We’ve been spending a lot of time recently discussing the quality of investment modeling, and the reliability of back-tests. Specifically, we covered multiple discovery and degrees of freedom as two compelling reasons for out-of-sample performance decay. Both of these sources of decay relate to the model itself.
Multiple discovery suggests that the most valuable, achievable advances in a field are often being examined simultaneously – yet independently – by many people at the same time. It stands to reason that on these occasions, leaps in logic can often occur at the same time by independent parties. And even in the cases where an individual makes the leap, it doesn’t take long for intelligent, competing parties to use reverse engineering to “catch up.”
Degrees of freedom relates to the counterintuitive notion that the more independent variables a model has – that is, the more complicated it is in terms of the number of independent ‘moving parts’ – the less reliable a back-test generally is. This is because more independent variables create a larger number of potential model states, each of which needs to meet its own standard of statistical significance. A model that integrates a great many variables seems like it would be robust; to the contrary, it is likely to be highly fragile.
Today, we endeavor to broaden the topic of degrees of freedom by adding a layer that is all-too-often ignored: your (our) behavior. As quantitative investors and researchers, we generally don’t like to work in “squishier” areas of social science. As trusted financial advisors, however, we know that when we sit across from clients, they often need more than just an evidence-based approach to investing. Often, they need encouragement, nurturing and coaching.
People use facts as factors in decision making, but they take action on emotion. We engineer investment strategies that not only work in silico, but that also work in practice with real clients whose behaviours and actions are never completely removed from their emotional state. In other words, the rules based approaches we apply in practice need to be compatible with the much less predictable black box inside your (and our) skull.
In the world of statistics, there are classifications for different types of variables. We spend a great deal of time on this blog talking about “system variables.” These are the rules which guide our research and investing. They relate to how we examine and stress test models to achieve statistically significant results and how we ultimately make investment decisions. These variables are procedural, and they are eminently controllable.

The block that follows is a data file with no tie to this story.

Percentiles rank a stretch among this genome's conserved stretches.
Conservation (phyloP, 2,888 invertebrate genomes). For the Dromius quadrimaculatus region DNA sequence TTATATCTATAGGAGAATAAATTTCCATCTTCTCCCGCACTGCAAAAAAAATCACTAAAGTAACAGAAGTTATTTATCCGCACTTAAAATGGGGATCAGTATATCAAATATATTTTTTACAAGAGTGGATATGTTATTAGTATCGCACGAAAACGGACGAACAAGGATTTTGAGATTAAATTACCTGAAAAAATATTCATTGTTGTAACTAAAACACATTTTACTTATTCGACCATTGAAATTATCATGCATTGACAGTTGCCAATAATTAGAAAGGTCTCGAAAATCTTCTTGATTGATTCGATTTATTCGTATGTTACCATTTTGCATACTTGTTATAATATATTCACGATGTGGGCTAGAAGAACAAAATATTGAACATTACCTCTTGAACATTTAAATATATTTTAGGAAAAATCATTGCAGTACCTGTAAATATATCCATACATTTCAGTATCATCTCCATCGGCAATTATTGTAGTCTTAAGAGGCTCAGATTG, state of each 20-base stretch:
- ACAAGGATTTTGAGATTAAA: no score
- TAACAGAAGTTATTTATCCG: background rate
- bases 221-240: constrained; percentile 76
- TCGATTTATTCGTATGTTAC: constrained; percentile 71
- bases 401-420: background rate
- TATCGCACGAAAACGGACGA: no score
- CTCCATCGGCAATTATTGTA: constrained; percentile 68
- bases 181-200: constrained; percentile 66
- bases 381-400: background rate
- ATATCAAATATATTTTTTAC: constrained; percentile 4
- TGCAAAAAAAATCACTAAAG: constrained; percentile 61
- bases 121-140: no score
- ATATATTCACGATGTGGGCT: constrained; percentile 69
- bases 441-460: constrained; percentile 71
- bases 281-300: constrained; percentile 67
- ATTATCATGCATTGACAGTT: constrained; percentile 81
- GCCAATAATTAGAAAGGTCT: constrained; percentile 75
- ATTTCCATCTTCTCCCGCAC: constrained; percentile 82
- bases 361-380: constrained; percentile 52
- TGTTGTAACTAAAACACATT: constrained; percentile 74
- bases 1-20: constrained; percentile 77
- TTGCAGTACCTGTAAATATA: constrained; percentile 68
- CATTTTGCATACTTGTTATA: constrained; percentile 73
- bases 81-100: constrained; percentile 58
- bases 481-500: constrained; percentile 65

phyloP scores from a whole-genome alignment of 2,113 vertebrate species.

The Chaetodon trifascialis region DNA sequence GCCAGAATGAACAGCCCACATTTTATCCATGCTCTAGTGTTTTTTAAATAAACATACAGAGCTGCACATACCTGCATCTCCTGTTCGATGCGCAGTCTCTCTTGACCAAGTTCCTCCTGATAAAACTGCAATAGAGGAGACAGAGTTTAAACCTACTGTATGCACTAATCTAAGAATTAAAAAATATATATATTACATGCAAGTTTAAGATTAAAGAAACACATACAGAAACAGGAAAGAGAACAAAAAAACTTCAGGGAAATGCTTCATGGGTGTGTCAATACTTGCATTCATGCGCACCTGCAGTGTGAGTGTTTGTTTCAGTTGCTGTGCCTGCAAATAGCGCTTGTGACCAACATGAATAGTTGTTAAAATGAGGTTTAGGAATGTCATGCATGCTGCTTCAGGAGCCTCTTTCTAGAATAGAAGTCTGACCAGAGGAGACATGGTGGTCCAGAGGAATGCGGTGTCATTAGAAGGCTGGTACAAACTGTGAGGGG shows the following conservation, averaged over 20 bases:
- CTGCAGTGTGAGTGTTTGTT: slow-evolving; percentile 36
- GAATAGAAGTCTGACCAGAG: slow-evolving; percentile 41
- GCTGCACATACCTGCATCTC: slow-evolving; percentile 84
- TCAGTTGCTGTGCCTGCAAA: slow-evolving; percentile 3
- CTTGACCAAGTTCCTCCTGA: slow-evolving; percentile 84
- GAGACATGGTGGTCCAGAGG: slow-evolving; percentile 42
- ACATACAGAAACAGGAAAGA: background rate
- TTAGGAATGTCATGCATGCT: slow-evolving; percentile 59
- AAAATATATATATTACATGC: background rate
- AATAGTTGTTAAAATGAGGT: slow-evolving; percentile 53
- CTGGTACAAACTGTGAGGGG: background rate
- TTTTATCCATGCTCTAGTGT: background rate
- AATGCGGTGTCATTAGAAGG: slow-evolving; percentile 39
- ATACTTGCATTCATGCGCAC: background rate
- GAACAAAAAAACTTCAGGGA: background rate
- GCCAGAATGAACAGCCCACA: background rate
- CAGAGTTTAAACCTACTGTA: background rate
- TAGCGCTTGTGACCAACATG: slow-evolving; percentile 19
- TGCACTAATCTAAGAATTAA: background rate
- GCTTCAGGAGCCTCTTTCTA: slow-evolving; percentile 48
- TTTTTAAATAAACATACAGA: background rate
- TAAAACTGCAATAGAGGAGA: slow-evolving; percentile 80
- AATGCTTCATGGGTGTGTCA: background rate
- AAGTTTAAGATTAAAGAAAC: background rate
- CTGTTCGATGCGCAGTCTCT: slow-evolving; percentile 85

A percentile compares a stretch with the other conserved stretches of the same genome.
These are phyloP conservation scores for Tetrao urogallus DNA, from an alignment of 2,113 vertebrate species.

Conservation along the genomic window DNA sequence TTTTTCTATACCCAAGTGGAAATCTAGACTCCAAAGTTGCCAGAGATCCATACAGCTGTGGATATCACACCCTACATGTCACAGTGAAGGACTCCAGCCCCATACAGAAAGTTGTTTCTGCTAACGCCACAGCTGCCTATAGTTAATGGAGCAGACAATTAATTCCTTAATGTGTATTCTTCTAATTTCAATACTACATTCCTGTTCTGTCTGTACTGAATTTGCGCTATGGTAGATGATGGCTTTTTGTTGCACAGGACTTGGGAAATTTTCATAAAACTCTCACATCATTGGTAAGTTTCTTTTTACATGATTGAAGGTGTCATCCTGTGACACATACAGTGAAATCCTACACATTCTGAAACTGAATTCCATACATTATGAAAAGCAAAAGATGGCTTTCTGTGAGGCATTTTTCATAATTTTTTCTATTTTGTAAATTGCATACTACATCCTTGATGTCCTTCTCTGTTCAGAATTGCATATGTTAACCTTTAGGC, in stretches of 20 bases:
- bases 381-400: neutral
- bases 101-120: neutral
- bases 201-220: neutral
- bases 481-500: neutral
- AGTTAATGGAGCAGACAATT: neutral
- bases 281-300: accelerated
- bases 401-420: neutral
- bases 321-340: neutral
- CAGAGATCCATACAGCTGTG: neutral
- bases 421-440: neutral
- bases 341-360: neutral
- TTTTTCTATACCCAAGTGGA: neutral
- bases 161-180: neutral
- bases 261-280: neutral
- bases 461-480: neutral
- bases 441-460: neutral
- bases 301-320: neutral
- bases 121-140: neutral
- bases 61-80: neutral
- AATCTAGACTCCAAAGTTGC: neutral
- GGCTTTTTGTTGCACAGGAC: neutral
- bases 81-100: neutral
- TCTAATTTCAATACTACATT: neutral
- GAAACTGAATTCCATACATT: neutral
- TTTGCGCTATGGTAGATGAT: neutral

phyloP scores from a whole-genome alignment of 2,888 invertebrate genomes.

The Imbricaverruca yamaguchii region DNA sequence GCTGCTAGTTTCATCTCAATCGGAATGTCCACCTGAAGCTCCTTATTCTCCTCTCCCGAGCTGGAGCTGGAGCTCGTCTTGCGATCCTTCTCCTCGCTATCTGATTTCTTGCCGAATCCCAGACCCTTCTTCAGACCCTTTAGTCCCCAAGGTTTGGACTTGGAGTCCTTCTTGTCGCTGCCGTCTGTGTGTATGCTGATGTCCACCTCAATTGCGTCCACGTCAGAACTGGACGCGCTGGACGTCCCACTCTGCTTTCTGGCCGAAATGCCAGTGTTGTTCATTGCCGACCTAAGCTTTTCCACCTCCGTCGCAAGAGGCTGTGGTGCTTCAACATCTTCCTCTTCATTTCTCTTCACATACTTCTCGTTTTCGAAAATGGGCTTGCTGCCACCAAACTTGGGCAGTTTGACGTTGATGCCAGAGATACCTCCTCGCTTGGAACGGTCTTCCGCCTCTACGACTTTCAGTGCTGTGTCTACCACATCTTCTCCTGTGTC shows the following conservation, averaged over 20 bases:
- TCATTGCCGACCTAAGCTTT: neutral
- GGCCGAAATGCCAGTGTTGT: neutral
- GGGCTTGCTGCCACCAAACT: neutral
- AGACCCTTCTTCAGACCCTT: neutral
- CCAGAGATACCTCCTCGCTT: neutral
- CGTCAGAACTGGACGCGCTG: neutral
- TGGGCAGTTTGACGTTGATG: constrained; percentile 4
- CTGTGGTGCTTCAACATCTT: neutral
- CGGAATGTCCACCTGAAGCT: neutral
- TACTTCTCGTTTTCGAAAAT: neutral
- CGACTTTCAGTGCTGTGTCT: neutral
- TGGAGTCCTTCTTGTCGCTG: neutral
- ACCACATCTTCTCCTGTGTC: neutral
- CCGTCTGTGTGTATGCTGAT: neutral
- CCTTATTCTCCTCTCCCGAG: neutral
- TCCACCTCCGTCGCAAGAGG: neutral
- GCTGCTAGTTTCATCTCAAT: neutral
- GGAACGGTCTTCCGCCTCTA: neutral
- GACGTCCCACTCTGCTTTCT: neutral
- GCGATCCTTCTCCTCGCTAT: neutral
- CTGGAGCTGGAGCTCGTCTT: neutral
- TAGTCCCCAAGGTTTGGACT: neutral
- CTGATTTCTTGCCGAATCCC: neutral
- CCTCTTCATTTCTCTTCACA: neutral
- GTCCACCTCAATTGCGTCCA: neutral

We’ve spent less time on this blog – at least recently – discussing “context variables.” These variables relate to the investor specifically, and to their cognitive and behavioral responses to a given set of circumstances. For example, each investor has a slightly different reaction to gains and losses of different magnitudes. These are sometimes called “estimator variables” but we think “context variables” is a more intuitive term.
If the difference is unclear, imagine that you are brought in to a police station for the purposes of providing eyewitness testimony. The police will have a procedure that they put you through. Will you look at a lineup of real people? Will you look at pictures? If you do look at pictures, will they be sequential? In sets of 6? While you’re doing all of this, will an officer be looking over your shoulder? What gender, race and age will the officer be relative to the witness? Or relative to the suspect?
All of the variables in this process are “system variables” because they are under the direct control of the person managing the system. It’s a choice to do an eyewitness identification using one procedure versus another.
Now imagine your specific mental state while sitting in the police station. How might your mental and emotional status change depending on the nature of the crime? What if there was a weapon involved – would you focus on the weapon or the assailant? How confident would you be in your identification if the crime happened an hour ago versus a day ago versus a week ago? In your neighbourhood vs. a neighbourhood far from your home? Are you more or less likely to select a picture reflective of your own race or sex? Are people with tattoos miscreants or creative types?
All of these are “context variables” because they relate to you and the context surrounding your individual decision making process, in this case your ability to provide accurate eyewitness testimony.